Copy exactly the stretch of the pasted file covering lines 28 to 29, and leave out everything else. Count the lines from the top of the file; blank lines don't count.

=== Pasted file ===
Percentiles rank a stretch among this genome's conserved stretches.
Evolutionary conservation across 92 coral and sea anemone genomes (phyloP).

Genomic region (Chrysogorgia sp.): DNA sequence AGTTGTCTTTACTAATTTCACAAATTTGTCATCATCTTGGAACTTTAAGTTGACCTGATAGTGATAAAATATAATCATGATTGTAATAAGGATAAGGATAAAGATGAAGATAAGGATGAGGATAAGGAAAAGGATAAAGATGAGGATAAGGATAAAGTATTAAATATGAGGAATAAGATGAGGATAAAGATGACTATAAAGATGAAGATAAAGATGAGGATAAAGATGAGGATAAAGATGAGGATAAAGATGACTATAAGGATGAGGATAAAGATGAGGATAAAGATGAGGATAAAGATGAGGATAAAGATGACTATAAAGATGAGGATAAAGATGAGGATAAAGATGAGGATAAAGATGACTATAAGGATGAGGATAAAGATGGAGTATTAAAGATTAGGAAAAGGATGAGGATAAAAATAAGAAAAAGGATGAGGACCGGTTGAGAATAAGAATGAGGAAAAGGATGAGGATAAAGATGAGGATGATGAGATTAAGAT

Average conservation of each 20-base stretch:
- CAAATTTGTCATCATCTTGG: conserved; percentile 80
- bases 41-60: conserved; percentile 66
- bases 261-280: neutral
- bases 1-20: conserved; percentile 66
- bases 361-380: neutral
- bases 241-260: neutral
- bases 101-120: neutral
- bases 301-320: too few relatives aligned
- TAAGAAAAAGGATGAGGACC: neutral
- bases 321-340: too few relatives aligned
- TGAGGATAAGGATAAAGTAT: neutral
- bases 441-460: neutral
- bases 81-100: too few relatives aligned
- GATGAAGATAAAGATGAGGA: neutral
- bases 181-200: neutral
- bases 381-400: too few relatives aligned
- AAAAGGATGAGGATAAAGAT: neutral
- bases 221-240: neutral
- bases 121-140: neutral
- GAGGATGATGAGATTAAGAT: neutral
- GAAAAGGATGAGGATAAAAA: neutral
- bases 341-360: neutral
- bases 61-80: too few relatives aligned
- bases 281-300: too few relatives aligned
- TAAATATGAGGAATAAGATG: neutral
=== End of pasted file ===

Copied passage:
- bases 281-300: too few relatives aligned
- TAAATATGAGGAATAAGATG: neutral